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I used to think "why would I need a rice maker" until I received one as a gift. Now it's a mainstay. I know that there are other ways to make rice that are perfectly easy and fail-safe but I don't need to time the rice any longer, the rice stays hot for an hour or more (never tried it longer) after cooking without me having to do a thing, and it comes out perfect every time. Plus, the container in the cooker is easier to clean than a pan.

mica's picture

(post #53587, reply #8 of 13)

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I agree. Plus it's one less pot on the stove when you're trying to get everything else ready.

Carolina's picture

(post #53587, reply #9 of 13)

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An old-fashioned rice steamer that belonged to my grandmother is the only way to go for this rice lover.

MEAN_CHEF's picture

(post #53587, reply #10 of 13)

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I generally make basmati rice. Only 1 1/2 cups of liquid per cup of rice. However arborio is my favorite, but htats another discussion.

Rebecca's picture

(post #53587, reply #11 of 13)

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I will also try MC's recipe (until I get my rice cooker - we make a lot of rice & have plenty of counter space).

We make Basmati a lot, however, most often we use Jasmine rice (we always use it, or Basmati, instead of long-grain white, even for non-Asian dishes). These two smell heavenly when cooking.
Unfortunately, Jasmine is not enriched like regular white rice. I'm hoping for this to change. Try the Jasmine!
Rebecca

Gerard's picture

(post #53587, reply #12 of 13)

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Well I married a chinese gal , so its rice and never bread or spuds. the benfit to the rice maker is perfect rice every time, the fuzzy logic feature allows the rice to be made ahead and it holds it perfectly, also re-warms perfectly.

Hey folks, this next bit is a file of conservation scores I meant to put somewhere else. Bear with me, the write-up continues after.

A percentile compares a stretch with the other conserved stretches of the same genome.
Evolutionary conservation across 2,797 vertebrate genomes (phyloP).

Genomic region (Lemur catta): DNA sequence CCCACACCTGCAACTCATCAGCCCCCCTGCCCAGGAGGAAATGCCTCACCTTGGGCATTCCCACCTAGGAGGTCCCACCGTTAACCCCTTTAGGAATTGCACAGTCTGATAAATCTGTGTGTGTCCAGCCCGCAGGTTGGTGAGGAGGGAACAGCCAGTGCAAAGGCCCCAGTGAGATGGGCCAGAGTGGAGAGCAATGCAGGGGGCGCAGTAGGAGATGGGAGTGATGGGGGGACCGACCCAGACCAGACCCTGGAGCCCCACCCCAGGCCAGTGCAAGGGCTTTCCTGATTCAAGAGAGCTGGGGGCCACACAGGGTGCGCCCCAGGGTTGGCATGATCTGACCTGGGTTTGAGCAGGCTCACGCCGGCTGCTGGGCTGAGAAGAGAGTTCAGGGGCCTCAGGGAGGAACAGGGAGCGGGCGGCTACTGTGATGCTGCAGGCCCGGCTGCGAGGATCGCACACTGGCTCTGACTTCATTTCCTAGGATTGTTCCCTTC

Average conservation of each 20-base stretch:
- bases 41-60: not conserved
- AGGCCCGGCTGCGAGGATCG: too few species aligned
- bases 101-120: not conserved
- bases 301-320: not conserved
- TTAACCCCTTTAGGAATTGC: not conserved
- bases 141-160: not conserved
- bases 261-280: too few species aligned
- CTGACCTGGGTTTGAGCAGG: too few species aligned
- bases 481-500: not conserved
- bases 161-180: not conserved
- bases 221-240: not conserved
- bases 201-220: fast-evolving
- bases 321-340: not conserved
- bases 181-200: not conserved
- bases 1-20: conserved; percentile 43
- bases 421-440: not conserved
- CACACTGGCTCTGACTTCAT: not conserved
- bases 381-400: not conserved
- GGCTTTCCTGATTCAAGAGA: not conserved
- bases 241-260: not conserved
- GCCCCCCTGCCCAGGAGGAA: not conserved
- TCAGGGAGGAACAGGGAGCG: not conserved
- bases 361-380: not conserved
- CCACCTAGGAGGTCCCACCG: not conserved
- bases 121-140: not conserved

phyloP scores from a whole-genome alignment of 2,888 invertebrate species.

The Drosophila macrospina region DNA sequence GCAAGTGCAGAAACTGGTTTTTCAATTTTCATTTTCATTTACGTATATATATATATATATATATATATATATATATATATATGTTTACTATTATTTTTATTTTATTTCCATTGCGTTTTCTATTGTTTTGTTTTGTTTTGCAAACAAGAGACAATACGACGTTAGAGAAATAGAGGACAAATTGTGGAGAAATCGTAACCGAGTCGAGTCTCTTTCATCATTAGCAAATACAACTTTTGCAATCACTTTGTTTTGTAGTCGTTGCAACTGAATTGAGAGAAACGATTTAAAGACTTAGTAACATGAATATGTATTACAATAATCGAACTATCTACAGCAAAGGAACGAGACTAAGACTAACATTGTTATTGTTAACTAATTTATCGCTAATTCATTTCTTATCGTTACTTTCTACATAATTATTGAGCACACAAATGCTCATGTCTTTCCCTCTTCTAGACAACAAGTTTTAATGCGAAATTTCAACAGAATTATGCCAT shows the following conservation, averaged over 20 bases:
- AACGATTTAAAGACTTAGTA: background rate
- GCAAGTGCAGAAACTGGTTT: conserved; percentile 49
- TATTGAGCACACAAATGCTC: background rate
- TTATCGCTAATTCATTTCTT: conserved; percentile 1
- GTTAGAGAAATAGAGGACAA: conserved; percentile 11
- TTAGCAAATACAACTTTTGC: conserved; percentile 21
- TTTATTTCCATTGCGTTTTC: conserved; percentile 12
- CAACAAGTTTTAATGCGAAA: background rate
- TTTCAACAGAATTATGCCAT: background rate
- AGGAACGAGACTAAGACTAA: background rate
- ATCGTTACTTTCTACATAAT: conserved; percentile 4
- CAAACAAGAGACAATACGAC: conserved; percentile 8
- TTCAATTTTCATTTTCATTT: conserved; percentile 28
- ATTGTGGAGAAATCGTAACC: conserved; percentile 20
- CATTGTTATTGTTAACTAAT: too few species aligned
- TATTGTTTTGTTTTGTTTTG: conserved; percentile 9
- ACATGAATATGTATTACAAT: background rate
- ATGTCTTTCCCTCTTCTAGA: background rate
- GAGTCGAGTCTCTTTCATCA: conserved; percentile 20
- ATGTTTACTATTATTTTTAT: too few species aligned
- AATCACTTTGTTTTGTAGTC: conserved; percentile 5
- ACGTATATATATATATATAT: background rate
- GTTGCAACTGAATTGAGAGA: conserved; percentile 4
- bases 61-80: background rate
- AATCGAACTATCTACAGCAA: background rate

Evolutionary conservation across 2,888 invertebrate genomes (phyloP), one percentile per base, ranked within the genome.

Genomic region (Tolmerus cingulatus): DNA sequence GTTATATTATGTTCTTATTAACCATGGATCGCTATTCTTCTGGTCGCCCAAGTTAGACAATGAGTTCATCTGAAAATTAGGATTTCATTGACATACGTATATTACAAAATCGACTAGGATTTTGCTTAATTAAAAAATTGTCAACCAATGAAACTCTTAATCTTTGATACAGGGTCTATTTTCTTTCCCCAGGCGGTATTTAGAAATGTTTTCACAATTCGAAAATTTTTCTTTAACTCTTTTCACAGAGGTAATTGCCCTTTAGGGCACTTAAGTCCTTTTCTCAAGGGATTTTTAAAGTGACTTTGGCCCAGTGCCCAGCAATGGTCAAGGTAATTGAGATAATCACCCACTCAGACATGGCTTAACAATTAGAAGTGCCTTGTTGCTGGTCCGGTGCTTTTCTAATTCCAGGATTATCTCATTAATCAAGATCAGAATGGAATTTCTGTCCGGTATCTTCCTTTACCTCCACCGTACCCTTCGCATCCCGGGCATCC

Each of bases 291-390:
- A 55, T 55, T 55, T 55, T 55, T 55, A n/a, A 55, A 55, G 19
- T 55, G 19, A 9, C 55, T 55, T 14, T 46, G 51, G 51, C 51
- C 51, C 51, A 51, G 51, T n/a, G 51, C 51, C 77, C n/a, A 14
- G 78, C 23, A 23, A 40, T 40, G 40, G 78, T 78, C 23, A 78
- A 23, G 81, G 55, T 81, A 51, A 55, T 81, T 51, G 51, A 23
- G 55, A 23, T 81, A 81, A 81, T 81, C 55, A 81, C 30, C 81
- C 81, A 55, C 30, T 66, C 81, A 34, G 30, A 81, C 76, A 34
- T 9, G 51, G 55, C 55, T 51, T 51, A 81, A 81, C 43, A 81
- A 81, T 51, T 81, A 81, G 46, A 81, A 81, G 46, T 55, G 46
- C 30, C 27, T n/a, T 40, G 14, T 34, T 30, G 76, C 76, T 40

Its a set and forget feature.
Perfect sticky Jasmine, easy to eat with chopstix but i prefer a shovel. !
Has anyone ever tried glutinous rice? very sticky and kinda odd but interesting.

Convections you have to learn, you can make anything but it requires technique.
Cheesecake requires water bath to prevent inflation and cracking.
Eclairs require the fan be left off for 10 minutes to slow the crust formation or they won't inflate at all.
Makes great bread, croiss,pastry etc.
It helps to have a 2 speed fan if the option is available. I keep a sheetpan in the bottom to pour boiling water for steaming the bread.

Delicate items need double sheetpans to protect the bottom, maccaroons especially.

..and then theres the speed...100 croissants in each oven take about 15 mins, 800 per hr.
Considering the small space they use I couldn't see getting a deck or rack oven.

Mary_Sarber's picture

(post #53587, reply #13 of 13)

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Holly
I have Jenn-Air double ovens-electric the top oven is convection, bottom is straight electric both are self cleaning and they are great. The Jenn-Air cook-top is a pain. It is black under glass 5 burners and impossible to keep clean. I absolutely hate it. I'm looking into a Viking cooktop to replace it, but will keep the wall units.